My name is Paul, and I am currently pursuing my secondary education teaching license. My academic background is in history. I received my Bachelor's at the University of Wisconsin - Madison, and my Master's at Brandeis University in Waltham, Massachusetts. Since graduation, I have worked for Cengage Learning and have substituted at both private and public schools in the Chicago area.
I believe strongly in independent learning and in fostering a student's passion for knowledge. Together, we will formulate a plan that best fits the student's needs and interests. I use guided questioning to find the strategies that best suit the student's abilities. My ultimate goal, aside from helping the student get a good grade or test score, is to help them become an independent learner, with a number of tools and strategies at their disposal.
In addition to tutoring, I enjoy cooking and traveling. I am also a part-time comic book writer, with an ever-increasing number of titles available.
Education & Certification
Undergraduate Degree: University of Wisconsin-Madison - Bachelors, History & Political Science
Graduate Degree: Brandeis University - Masters, History
ACT Composite: 31
ACT English: 34
ACT Math: 30
ACT Reading: 34
SAT Composite: 2050
SAT Verbal: 800
Cooking, comic books, movies, travel
AP US History
College Level American History
High School English
High School Level American History
SAT Subject Tests Prep
Q & A
What is your teaching philosophy?
I believe that everyone has the capacity to learn - it's all about finding the right approach, the method that best fits the student. Working together, the student and the teacher should find that approach. By doing so, the teacher remains effective, and the student assumes some responsibility for their own learning.
What might you do in a typical first session with a student?
Usually, the first session is a chance for me to get to know the student. We'll not only talk about where they need help, but we'll also talk about their interests, since they may be useful over the course of study. Hopefully, we can develop a plan of attack, and figure out how best to help the student!
How can you help a student become an independent learner?
Above all else, never give the student the answer to the question. I strive to give them the materials they need in order to answer it for themselves. Perhaps they need to reference a particular book or article. Maybe they need to refer back to what they have already read. Sometimes, in writing, the writer just needs to read their words out loud. These practices foster independent learning.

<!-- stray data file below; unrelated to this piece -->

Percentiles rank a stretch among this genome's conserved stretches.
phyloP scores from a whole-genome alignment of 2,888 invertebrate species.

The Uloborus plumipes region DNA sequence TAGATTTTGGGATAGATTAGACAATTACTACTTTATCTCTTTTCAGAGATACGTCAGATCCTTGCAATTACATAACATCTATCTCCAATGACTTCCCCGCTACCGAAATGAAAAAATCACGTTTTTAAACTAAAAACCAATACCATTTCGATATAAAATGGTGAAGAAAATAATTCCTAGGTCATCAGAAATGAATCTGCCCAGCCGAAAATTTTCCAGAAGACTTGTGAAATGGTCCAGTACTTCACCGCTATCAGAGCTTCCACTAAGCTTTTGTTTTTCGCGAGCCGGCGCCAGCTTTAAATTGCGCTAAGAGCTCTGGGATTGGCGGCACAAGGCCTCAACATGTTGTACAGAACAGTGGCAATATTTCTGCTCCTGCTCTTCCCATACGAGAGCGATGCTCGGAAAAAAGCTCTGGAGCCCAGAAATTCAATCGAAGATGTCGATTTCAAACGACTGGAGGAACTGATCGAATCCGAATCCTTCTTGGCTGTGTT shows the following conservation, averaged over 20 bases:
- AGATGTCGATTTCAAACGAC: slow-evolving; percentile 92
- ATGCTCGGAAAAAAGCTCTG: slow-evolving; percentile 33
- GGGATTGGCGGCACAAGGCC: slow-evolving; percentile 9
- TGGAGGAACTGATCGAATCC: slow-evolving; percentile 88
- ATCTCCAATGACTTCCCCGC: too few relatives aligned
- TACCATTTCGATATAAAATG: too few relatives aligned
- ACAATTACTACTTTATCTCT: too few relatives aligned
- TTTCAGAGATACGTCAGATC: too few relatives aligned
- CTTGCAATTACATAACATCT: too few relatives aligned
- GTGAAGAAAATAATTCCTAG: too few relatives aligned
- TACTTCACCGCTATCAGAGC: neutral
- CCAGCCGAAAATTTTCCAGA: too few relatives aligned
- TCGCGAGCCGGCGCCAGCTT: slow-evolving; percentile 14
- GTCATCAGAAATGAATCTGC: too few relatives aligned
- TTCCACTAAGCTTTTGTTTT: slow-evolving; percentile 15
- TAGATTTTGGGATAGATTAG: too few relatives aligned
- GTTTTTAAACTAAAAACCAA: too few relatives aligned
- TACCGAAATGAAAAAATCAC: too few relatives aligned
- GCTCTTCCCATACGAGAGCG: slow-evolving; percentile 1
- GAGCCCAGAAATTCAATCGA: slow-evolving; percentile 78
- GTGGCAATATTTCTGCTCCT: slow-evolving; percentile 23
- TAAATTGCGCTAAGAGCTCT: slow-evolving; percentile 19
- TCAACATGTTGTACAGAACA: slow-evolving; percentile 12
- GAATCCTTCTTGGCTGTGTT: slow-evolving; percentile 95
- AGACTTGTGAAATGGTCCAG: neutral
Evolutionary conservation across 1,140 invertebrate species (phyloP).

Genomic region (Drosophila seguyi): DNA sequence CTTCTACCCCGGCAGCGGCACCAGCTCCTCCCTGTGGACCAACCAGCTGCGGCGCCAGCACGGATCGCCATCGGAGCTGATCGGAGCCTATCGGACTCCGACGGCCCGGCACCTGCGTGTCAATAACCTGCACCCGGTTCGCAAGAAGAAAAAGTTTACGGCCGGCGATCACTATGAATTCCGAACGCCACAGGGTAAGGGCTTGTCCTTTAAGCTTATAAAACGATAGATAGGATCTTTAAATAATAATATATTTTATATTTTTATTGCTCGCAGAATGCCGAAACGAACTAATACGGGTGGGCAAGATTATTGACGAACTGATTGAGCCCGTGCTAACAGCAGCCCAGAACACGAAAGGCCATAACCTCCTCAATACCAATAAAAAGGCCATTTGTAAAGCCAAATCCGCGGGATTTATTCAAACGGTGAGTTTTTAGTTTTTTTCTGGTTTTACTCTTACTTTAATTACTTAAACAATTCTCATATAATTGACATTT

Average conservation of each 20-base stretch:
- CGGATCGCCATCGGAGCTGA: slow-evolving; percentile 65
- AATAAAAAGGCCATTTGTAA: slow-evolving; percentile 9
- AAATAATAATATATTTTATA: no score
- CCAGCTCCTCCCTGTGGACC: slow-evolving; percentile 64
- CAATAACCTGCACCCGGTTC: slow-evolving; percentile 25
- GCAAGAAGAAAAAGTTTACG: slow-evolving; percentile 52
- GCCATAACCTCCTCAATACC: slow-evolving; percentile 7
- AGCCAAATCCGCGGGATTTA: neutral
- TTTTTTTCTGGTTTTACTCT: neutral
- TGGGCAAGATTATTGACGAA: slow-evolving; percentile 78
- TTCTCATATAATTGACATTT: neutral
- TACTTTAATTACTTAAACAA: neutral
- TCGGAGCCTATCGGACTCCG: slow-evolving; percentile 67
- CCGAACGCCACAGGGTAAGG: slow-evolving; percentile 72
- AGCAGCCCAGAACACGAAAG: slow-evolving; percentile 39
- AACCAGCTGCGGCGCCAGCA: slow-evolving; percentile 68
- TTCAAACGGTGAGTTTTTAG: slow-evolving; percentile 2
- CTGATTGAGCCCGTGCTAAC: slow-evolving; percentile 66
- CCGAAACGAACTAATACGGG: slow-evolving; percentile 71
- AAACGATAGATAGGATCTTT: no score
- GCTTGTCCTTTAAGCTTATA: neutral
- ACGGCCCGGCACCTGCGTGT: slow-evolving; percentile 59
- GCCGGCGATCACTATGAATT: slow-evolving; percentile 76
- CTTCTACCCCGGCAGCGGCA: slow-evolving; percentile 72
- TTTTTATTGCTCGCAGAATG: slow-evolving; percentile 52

How would you help a student stay motivated?
I wouldn't expect a student to be able to sit down for an hour or more straight and keep focused and motivated; most adults can't either! We'd take breaks when necessary, and I would be sure to note how well the student is doing. If I notice their progress, they'll notice their progress.
If a student has difficulty learning a skill or concept, what would you do?
Everybody has a different learning style. Together, we would try to find the best way in which I can explain the skill or concept. The student, in turn, has to be willing to explain which part "they don't get." When students say, "I don't get it," and "it" is "all of it," that is when we run into difficulties.
How do you help students who are struggling with reading comprehension?
I find the best way to help with reading comprehension is to break the piece down. If the entire piece is creating difficulty, break it into paragraphs, then sentences, and then words. Somewhere along the way, we will find the snag. From there, we'll work up.
What strategies have you found to be most successful when you start to work with a student?
Have a plan. Know what the student's goals are, whether it's getting a higher grade, a better test score, or simply wanting to become a better reader or writer.
How would you help a student get excited/engaged with a subject that they are struggling in?
I've come across this issue many times. History, as taught in grade school and high school, is boring. It's the open secret of academia.
What techniques would you use to be sure that a student understands the material?
I would use a variety of tools to gauge student understanding. I use weekly quizzes to assess not only how well they understand the previous lesson's material, but where we might need to strengthen the understanding of the new week's material.